Morales-Johansson H, et al. (2009) Human protein phosphatase PP6 regulatory subunits provide Sit4-dependent and rapamycin-sensitive sap function in Saccharomyces cerevisiae. PLoS One 4(7):e6331
Abstract: In the budding yeast Saccharomyces cerevisiae the protein phosphatase Sit4 and four associated proteins (Sap4, Sap155, Sap185, and Sap190) mediate G(1) to S cell cycle progression and a number of signaling events controlled by the target of rapamycin TOR signaling cascade. Sit4 and the Sap proteins are ubiquitously conserved and their human orthologs, PP6 and three PP6R proteins, share significant sequence identity with their yeast counterparts. However, relatively little is known about the functions of the PP6 and PP6R proteins in mammalian cells. Here we demonstrate that the human PP6R proteins physically interact with Sit4 when expressed in yeast cells. Remarkably, expression of PP6R2 and PP6R3 but not expression of PP6R1 rescues the growth defect and rapamycin hypersensitivity of yeast cells lacking all four Saps, and these effects require Sit4. Moreover, PP6R2 and PP6R3 enhance cyclin G(1) gene expression and DNA synthesis, and partially abrogate the G(1) cell cycle delay and the budding defect of the yeast quadruple sap mutant strain. In contrast, the human PP6R proteins only modestly support nitrogen catabolite gene expression and are unable to restore normal levels of eIF2alpha phosphorylation in the quadruple sap mutant strain. These results illustrate that the human PP6-associated proteins are capable of providing distinct rapamycin-sensitive and Sit4-dependent Sap functions in the heterologous context of the yeast cell. We hypothesize that the human Saps may play analogous roles in mTORC1-PP6 signaling events in metazoans.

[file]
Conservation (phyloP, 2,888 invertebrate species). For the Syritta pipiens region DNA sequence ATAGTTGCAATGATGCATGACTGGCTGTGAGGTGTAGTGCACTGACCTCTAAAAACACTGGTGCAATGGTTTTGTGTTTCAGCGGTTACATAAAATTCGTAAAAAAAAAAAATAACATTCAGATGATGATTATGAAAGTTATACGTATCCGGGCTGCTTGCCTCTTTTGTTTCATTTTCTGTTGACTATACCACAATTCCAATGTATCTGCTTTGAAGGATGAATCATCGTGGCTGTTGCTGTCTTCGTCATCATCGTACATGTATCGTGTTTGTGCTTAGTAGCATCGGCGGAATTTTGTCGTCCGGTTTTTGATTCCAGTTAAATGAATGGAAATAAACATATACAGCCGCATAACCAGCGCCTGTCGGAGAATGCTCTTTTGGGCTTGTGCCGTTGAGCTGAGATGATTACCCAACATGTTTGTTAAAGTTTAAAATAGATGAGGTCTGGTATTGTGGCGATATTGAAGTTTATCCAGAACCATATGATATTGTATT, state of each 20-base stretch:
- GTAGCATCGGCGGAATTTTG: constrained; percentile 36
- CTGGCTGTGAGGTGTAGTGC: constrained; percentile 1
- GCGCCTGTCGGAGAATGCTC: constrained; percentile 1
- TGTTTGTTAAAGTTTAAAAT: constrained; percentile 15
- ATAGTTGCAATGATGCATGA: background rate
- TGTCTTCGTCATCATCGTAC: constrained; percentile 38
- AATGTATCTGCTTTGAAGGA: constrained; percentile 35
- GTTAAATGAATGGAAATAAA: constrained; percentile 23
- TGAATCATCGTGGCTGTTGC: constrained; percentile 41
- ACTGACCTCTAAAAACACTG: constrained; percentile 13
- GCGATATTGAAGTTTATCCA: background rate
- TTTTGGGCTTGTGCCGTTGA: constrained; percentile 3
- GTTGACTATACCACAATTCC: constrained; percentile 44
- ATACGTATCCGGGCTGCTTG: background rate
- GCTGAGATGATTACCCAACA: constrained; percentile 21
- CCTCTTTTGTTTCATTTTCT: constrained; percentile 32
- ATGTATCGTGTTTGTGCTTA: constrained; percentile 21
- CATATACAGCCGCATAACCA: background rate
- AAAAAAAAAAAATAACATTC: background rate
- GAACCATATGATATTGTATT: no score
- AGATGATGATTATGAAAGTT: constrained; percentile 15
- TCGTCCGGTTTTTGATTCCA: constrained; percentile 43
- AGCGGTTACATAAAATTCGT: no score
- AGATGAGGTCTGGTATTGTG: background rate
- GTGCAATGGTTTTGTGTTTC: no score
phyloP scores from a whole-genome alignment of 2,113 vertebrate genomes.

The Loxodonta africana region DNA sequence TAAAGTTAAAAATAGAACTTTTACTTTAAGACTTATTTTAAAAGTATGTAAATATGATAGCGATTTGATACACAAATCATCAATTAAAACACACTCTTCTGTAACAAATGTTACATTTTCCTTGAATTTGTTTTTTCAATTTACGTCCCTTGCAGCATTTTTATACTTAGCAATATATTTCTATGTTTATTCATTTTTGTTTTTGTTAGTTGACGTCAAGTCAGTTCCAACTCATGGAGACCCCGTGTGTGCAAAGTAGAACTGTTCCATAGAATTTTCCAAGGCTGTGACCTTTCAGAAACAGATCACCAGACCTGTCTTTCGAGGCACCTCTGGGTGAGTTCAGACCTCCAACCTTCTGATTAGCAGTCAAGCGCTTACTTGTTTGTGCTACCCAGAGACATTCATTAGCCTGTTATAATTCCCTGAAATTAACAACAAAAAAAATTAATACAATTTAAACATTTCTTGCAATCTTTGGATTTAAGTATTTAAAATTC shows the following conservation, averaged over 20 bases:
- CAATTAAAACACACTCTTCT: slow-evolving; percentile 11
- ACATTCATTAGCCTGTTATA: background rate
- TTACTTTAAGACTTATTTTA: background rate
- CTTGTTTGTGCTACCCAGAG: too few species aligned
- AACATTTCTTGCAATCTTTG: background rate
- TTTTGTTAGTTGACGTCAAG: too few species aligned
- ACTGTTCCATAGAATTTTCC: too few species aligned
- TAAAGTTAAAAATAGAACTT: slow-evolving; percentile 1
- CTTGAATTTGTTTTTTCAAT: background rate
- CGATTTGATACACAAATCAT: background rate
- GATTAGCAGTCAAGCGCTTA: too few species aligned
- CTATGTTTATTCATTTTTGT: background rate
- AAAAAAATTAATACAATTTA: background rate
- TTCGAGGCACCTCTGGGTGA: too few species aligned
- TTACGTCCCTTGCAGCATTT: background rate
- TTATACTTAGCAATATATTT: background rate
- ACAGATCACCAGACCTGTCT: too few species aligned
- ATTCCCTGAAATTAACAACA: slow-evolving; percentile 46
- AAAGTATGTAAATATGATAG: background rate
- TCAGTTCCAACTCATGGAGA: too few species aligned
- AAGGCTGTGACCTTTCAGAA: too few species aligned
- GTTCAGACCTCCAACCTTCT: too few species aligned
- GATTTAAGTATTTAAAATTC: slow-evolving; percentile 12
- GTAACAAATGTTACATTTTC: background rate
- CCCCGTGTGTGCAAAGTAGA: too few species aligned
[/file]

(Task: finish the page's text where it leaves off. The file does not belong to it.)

|Status: Published||Type: Journal Article | Research Support, N.I.H., Extramural||PubMed ID: 19621075|
Topics addressed in this paper
Number of different genes curated to this paper: 5
- To find other papers on a gene and topic, click on the colored ball in the appropriate box.
- displays other papers with information about that topic for that gene.
- displays other papers in SGD that are associated with that topic.
The topic is addressed in these papers but does not describe a specific gene or chromosomal feature.
- To go to the Locus page for a gene, click on the gene name.